Articles about correct grammar
Lay and lie can trip up the most seasoned writer. Let's do a quick and dirty here so it finally makes sense.Read More »
Some rules were made to be broken, right? There are a few grammar rules that don't hold water in today's world of tweets and conversational writing styles. Since the focus of most writing on the web is to get your reader's attention, writing in a relaxed voice is common…and necessary.
Here are 6 grammar rules you should ignore when writing for the internet masses.Read More »
How do you build the past progressive tense? Simply use the "to be" helping verb in the past tense and add on the present participle of the verb with an "-ing" on the end.
If this sounds complicated, it's actually not. Here are some examples:Read More »
Auto-antonyms are words with multiple meanings of which one contradicts or reverses another. What, you say, how can that be? Let's go through a couple examples.Read More »
Well, it depends on which side of the pond you're on.
If you're American, license is both a noun and a verb, and licence is not used at all.
If you're anywhere else speaking English, licence is the noun meaning a permit from an authority figure to do something particular, like driving, and license is the verb form.Read More »
ProWritingAid's sentence length check is one of the most important reports I use for every piece of writing. I have a tendency to write long, flowing sentences that meander around, trying to connect numerous ideas together that perhaps don't belong. (The latter sentence a case in point.)
But did you know that's not a technical run-on sentence? It's more of a run-off-at-the-mouth sentence.Read More »
How many times have you written a sentence using a gender-neutral antecedent (the word a pronoun replaces) and stumbled? Which pronoun do you use—he or she?The student may borrow whichever book he (or she?) needs. The Traditional SolutionRead More »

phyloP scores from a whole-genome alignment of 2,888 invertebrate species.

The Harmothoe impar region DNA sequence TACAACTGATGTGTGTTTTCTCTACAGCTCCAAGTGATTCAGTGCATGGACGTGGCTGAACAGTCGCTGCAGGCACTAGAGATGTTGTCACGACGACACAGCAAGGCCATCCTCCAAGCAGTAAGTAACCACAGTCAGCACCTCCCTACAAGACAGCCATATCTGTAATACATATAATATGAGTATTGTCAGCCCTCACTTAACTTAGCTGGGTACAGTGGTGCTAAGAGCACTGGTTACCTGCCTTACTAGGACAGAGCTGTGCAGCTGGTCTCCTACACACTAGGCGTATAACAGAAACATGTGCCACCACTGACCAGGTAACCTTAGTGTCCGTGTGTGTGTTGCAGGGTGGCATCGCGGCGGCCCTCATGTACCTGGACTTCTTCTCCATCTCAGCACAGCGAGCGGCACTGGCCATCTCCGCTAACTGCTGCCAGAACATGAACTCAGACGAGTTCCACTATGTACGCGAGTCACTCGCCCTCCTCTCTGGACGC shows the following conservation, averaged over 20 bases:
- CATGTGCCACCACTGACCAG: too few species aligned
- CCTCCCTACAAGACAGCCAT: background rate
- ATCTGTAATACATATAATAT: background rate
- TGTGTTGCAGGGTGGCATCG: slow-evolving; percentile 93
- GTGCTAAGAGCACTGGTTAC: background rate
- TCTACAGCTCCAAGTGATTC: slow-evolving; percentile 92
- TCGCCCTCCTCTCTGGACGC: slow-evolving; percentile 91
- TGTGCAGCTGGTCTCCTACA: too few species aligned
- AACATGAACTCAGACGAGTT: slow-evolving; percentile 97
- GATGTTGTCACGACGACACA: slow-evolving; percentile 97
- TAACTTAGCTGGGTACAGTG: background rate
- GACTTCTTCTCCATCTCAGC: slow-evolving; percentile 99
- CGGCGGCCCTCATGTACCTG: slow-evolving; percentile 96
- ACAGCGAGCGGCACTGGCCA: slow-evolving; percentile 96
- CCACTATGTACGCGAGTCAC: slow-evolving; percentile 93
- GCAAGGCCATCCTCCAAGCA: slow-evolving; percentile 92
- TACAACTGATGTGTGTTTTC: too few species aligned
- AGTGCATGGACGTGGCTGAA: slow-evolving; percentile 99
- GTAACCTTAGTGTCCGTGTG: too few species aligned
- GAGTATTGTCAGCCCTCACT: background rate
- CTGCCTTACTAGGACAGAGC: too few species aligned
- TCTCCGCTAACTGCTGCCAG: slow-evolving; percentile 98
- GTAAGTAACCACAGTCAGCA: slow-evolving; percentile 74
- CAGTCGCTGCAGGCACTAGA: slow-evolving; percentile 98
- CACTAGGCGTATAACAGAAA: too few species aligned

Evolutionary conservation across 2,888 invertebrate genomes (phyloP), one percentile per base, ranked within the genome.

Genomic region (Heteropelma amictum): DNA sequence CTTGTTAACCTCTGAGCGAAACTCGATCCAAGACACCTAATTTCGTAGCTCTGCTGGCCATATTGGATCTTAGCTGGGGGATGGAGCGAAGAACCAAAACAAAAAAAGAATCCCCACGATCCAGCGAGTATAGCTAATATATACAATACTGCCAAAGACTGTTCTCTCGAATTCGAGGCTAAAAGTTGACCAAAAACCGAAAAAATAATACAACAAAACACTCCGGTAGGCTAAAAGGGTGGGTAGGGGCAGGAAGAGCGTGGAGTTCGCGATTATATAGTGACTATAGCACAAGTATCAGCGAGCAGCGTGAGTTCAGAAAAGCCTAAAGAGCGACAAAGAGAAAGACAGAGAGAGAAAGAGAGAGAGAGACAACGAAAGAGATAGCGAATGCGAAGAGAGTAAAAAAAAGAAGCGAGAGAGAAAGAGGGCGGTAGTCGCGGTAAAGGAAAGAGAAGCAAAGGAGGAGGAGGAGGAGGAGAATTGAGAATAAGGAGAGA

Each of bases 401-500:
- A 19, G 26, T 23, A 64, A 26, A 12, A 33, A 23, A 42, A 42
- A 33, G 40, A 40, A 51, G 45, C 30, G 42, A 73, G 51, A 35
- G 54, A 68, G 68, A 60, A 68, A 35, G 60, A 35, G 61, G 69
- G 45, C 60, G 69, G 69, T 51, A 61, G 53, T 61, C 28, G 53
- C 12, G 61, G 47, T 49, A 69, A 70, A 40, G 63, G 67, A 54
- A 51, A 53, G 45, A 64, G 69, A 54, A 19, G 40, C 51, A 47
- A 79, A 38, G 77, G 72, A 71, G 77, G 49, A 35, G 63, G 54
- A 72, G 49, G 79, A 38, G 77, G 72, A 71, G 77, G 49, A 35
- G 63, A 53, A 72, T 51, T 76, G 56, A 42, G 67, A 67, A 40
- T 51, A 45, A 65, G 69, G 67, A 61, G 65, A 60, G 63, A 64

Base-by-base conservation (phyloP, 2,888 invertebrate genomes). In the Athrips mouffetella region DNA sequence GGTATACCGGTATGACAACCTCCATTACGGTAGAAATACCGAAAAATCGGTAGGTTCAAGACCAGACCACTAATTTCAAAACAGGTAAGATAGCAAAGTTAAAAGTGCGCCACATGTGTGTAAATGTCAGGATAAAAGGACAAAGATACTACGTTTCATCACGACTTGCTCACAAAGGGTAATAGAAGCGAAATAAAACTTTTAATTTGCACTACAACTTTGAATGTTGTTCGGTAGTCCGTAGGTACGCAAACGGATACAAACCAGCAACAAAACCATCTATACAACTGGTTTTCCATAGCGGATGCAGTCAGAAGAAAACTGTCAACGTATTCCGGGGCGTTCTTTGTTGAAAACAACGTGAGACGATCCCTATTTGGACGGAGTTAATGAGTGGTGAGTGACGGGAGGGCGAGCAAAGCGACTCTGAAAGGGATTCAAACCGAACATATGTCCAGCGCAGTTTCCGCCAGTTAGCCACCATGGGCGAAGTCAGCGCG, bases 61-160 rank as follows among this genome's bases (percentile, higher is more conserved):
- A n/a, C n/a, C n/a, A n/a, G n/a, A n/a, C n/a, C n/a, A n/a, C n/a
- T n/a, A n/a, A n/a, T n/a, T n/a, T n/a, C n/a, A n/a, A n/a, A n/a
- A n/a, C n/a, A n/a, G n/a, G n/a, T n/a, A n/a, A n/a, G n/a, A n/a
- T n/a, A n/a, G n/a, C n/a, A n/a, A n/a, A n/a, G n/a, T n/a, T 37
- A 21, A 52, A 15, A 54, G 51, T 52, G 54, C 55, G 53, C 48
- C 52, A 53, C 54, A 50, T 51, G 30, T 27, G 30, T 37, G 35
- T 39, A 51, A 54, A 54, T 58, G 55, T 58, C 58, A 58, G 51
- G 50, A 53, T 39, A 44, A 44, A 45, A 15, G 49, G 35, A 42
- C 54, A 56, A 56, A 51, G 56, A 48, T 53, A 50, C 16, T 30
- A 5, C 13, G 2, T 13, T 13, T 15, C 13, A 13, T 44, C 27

One of the biggest problems that creative people face is how to take their imagined ideas and communicate them clearly and effectively in writing. I dread to think how many incredible adventures, concepts, and viewpoints are locked up in the brains of people who struggle with the technical elements of writing. The part of the brain that we use for imaginative thinking is quite different from the part that actually crafts the sentences. And the quickest way to lose a reader’s confidence—even if your ideas are water-tight—is to present them with clumsy, awkward, error-filled writing.Read More »
How you format dialogue is a matter of style rather than a rule. There are a few guidelines, however, that make dialogue easier for your reader to follow. And we want our work to be easy to read.
Some novelists like Cormac McCarthy do their own thing with dialogue. For example, McCarthy doesn’t use quotation marks, which is his style of choice. Most of us need to follow our publishing house’s rules, or at least accepted standards. Here are 3 unequivocal standards for starting new paragraphs in dialogue.Read More »